A £145,000 restoration project of the historic Martyrs’ Monument on St Andrews’ seafront is almost finished and its completion will be marked by a public ceremony in May.
The fundraising campaign for the conservation work on the 32-foot high structure, a striking feature of the town’s landscape, was co-ordinated by the St Andrews Partnership, in tandem with the community council, St Andrews Preservation Trust and Fife Council.
The scaffolding shrouding it since last autumn was removed recently and was followed by groundworks to upgrade and re-instate the area immediately around its base. Two interpretation panels have been installed, replacing those from the 1990s which had become worn and outdated.
Ray Pead, who chairs the Martyrs’ Monument working group, said:“Since the outset of this project, we have been contemplating how best to mark its completion. We are pleased to announce that a public occasion – open to everyone – will be held on May 22, at the Bow Butts, overlooked by the monument itself.
”We aim to stage a re-inauguration ceremony, which will be part celebration and part commemoration. We want to celebrate the spirit of partnership in St Andrews which has made this ambitious restoration project possible, whilst simultaneously commemorating a much less happy period in the town’s history – now almost 500 years ago – when religious schisms caused much bloodshed and disharmony.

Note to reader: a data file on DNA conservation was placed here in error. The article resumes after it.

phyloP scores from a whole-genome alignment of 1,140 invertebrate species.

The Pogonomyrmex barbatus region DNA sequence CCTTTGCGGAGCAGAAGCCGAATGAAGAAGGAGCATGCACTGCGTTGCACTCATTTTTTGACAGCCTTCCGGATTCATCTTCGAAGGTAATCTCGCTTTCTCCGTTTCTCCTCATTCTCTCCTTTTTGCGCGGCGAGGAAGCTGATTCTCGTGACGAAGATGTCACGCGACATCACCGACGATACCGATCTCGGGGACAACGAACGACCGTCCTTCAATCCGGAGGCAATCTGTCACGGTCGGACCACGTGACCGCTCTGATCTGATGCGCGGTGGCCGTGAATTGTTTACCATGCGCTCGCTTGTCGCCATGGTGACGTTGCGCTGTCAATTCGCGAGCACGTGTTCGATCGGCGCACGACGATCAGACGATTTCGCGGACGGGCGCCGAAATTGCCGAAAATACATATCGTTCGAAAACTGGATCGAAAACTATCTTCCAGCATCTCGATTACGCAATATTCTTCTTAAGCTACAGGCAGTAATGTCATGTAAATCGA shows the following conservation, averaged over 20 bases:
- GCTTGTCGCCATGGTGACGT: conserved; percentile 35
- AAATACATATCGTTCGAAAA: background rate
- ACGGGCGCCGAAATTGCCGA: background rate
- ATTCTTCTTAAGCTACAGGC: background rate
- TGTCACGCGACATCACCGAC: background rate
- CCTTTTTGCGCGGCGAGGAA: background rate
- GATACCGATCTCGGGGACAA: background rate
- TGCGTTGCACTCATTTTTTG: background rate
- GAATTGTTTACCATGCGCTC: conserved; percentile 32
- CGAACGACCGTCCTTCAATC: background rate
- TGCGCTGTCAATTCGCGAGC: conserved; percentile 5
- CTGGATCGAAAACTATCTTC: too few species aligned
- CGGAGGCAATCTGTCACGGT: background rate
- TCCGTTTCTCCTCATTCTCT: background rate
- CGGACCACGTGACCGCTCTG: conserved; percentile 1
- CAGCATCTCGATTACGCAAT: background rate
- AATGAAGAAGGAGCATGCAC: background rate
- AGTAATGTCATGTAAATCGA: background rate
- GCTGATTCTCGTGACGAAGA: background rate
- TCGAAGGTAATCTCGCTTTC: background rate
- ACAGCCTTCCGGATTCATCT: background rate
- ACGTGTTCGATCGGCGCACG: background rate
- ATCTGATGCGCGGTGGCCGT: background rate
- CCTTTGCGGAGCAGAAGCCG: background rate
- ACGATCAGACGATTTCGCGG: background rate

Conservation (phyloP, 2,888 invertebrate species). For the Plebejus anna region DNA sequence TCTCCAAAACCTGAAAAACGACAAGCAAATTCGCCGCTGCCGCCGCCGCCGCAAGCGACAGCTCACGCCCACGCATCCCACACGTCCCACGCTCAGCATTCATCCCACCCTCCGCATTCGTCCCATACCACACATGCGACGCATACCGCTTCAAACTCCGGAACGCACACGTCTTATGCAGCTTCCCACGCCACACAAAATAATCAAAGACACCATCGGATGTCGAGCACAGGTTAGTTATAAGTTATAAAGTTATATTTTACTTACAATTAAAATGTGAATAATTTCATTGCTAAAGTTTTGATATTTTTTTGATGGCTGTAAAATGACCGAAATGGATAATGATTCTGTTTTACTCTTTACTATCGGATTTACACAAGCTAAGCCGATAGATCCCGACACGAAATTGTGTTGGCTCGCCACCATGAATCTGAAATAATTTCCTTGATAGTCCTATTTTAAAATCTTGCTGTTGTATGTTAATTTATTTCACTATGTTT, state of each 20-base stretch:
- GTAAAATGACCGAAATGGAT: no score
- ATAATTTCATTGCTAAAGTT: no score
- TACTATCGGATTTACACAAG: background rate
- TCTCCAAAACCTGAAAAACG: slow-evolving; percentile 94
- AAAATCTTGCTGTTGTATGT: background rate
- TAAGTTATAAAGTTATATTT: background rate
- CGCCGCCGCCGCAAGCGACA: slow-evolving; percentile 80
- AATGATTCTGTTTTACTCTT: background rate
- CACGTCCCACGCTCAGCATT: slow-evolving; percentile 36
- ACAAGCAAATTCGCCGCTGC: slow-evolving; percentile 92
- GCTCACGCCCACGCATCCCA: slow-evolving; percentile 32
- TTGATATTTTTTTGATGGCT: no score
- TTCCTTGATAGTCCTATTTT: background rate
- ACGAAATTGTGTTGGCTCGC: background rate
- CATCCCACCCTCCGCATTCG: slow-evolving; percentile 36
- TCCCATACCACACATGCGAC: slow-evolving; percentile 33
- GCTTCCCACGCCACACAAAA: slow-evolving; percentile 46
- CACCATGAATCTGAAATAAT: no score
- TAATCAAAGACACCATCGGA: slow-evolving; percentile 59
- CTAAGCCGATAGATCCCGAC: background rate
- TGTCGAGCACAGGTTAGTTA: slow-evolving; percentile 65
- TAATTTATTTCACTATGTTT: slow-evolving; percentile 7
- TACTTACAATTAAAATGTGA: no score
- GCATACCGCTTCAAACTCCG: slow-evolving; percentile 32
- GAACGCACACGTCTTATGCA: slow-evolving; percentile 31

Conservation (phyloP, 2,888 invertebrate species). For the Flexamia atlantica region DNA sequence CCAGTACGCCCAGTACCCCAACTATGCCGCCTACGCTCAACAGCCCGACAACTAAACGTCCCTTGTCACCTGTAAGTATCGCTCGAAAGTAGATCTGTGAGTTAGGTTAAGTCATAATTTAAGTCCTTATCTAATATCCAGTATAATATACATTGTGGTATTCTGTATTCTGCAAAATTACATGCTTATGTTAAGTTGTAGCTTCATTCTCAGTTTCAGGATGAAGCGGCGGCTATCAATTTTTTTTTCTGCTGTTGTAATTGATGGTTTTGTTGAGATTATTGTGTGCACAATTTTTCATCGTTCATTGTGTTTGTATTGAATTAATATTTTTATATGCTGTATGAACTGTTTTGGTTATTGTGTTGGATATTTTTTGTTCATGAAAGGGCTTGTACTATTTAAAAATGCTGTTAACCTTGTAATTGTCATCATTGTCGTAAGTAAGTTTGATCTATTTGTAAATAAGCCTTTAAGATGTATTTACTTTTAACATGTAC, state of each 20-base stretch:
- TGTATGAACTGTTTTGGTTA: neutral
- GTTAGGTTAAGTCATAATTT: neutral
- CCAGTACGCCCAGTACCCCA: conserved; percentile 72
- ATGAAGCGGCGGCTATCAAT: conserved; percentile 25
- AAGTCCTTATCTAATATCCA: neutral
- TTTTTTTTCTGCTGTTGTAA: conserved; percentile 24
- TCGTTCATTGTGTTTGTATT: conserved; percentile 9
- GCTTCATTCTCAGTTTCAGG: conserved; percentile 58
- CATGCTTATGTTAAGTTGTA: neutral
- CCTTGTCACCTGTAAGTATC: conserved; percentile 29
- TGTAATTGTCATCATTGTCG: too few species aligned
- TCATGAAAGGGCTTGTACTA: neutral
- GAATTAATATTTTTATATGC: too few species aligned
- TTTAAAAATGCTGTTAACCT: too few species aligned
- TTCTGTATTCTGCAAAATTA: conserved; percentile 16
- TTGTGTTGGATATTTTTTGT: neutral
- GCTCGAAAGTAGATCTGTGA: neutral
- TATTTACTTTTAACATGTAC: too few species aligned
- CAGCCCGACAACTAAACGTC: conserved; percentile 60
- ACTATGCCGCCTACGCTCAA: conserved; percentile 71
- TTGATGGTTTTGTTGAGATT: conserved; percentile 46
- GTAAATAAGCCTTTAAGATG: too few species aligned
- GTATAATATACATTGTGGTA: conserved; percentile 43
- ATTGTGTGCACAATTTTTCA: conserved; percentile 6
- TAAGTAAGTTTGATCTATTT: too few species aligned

”Our theme will be one of reconciliation, with the ceremony involving churches of different denominations as well as civic leaders.”
Dr Richard Holloway, the renowned Scottish broadcaster, historian and commentator on modern spiritual life, will take part, and music and colour will be added to the occasion by the City of St Andrews Pipe Band.
Despite its historic importance and high profile, the condition of the 170-year-old landmark had deteriorated rapidly in recent years and erosion caused by the weather, environmental pollution and salt-laden moisture from the sea ravaged the locally-quarried sandstone used to construct it. It was previously cordoned off to the public amid concerns they could be struck by pieces of crumbling masonry.
The remedial works were designed to help prevent further damage to the monument and restore some of its most attractive and interesting features, including inscriptions and ornamental stone carvings.
The memorial was built in 1842-3 to commemorate four leading Protestant figures who were martyred in St Andrews between 1520 and 1560, and highlights the important role the town played in the Reformation.